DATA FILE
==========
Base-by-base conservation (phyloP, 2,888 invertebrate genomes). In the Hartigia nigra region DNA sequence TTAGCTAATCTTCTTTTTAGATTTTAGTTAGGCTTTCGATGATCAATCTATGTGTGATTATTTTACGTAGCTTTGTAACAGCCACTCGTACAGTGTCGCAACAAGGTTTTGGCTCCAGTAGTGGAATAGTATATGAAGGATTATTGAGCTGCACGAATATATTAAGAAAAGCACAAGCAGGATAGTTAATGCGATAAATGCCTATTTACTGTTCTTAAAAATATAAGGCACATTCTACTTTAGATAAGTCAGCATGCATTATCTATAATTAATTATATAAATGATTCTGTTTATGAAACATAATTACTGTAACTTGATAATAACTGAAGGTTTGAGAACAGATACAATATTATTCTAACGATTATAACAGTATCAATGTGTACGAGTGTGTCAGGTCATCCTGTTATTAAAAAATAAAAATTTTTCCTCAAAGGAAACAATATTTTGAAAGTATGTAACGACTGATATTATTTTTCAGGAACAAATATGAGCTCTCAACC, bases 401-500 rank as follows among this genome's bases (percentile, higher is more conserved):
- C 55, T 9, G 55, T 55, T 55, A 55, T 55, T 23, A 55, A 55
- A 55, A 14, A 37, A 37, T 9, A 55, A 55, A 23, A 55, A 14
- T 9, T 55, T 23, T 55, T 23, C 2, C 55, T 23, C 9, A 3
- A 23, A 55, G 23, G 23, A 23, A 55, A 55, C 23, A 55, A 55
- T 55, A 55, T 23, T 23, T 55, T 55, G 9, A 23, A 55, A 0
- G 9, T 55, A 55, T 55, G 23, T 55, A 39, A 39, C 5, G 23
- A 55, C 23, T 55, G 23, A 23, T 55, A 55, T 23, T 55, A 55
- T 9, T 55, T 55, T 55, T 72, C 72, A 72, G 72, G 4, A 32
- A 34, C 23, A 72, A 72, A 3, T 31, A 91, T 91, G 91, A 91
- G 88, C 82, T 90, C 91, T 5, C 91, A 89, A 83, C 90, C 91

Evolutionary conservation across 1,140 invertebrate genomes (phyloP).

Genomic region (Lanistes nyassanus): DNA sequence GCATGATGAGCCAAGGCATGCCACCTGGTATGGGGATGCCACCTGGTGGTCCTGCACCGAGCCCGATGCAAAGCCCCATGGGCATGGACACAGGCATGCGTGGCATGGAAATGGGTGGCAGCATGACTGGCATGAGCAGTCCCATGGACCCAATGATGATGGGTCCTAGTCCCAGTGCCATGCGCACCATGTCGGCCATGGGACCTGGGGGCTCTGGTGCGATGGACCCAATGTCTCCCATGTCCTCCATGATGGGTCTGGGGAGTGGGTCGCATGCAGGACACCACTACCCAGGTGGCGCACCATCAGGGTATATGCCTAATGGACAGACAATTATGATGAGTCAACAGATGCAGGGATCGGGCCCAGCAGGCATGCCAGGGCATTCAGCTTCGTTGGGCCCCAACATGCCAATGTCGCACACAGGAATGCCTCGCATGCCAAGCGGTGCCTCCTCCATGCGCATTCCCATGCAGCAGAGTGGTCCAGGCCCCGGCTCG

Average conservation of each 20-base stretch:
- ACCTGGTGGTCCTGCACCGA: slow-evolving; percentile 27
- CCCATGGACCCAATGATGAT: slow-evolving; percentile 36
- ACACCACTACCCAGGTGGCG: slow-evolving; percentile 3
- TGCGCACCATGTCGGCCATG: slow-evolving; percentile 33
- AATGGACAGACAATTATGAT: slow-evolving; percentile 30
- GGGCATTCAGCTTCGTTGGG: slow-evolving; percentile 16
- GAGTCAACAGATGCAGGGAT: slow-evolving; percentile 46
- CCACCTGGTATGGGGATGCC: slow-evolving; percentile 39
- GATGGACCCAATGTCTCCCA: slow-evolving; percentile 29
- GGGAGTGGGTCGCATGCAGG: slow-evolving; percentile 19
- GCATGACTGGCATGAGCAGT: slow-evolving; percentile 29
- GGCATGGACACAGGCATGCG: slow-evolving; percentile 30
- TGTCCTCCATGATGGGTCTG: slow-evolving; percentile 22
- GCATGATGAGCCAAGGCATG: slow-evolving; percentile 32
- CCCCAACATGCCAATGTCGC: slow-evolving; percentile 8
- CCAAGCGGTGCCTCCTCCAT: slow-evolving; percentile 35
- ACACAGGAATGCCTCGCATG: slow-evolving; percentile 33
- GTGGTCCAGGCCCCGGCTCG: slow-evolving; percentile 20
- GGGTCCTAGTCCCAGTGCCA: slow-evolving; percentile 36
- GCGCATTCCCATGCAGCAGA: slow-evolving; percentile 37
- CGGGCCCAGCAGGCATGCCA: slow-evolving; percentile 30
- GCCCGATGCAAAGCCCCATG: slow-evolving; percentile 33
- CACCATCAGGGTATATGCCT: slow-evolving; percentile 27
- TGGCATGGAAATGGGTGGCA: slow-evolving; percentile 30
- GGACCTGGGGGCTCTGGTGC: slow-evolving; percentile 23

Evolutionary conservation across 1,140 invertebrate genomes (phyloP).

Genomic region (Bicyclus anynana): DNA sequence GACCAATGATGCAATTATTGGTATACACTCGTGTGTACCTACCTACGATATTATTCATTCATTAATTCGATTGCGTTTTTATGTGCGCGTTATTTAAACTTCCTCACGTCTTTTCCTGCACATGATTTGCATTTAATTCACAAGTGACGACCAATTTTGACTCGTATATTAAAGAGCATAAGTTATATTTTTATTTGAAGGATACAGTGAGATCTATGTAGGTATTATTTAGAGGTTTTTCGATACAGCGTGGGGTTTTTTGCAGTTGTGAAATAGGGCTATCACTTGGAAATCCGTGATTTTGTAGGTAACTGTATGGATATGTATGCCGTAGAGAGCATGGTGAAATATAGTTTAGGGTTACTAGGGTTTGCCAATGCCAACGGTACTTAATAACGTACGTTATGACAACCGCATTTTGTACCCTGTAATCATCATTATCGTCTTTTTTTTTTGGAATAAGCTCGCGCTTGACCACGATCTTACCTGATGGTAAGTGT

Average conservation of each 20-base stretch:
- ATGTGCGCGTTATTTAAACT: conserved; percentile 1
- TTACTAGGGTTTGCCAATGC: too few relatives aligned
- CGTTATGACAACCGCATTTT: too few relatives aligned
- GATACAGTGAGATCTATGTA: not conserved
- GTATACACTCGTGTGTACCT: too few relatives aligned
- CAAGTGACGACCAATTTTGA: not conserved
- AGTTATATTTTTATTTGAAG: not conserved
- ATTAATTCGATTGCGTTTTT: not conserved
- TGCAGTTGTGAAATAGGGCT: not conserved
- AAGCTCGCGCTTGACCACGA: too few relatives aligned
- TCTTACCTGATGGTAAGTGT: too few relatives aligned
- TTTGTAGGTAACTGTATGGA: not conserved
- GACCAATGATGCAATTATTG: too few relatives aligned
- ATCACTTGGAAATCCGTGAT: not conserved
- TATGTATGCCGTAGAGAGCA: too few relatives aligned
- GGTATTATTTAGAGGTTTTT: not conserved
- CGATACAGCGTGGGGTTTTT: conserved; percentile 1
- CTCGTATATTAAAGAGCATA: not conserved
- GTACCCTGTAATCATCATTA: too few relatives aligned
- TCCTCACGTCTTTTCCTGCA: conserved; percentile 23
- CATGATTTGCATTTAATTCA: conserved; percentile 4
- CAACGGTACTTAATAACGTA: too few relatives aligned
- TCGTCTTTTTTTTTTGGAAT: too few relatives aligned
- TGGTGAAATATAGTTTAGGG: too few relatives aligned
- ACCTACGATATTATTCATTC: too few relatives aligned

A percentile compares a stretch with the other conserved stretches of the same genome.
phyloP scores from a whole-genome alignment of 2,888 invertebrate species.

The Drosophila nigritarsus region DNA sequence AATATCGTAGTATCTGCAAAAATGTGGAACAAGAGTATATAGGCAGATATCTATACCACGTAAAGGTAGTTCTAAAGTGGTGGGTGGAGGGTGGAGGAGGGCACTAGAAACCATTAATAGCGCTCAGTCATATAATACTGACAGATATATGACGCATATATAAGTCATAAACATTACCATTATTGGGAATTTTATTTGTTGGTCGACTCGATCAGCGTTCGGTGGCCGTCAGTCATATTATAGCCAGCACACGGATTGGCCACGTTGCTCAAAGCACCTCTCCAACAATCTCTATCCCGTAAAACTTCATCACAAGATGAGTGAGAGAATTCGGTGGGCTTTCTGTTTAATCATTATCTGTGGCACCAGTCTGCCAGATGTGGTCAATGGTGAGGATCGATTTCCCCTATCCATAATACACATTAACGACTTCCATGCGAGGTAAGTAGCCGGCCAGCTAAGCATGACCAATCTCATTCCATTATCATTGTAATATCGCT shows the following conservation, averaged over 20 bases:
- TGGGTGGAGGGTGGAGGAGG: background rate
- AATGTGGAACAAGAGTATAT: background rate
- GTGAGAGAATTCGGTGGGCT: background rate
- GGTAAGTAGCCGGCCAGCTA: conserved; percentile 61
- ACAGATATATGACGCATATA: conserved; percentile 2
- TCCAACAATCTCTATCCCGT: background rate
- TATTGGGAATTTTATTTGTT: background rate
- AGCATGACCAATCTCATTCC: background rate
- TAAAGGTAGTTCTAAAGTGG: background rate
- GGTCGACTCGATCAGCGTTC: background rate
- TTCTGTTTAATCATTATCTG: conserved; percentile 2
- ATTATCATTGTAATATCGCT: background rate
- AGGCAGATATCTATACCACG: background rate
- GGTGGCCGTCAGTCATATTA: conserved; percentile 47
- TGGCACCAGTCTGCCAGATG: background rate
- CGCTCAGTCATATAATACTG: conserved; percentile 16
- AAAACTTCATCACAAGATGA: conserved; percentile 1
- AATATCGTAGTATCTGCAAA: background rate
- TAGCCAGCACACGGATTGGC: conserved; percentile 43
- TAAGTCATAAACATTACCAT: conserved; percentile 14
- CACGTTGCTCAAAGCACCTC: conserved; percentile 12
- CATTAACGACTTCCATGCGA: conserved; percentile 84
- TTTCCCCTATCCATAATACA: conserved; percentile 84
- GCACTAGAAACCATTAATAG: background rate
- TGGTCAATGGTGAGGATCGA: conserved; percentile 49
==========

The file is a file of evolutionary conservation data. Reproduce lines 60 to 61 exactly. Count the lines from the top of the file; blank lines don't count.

- CTCGTATATTAAAGAGCATA: not conserved
- GTACCCTGTAATCATCATTA: too few relatives aligned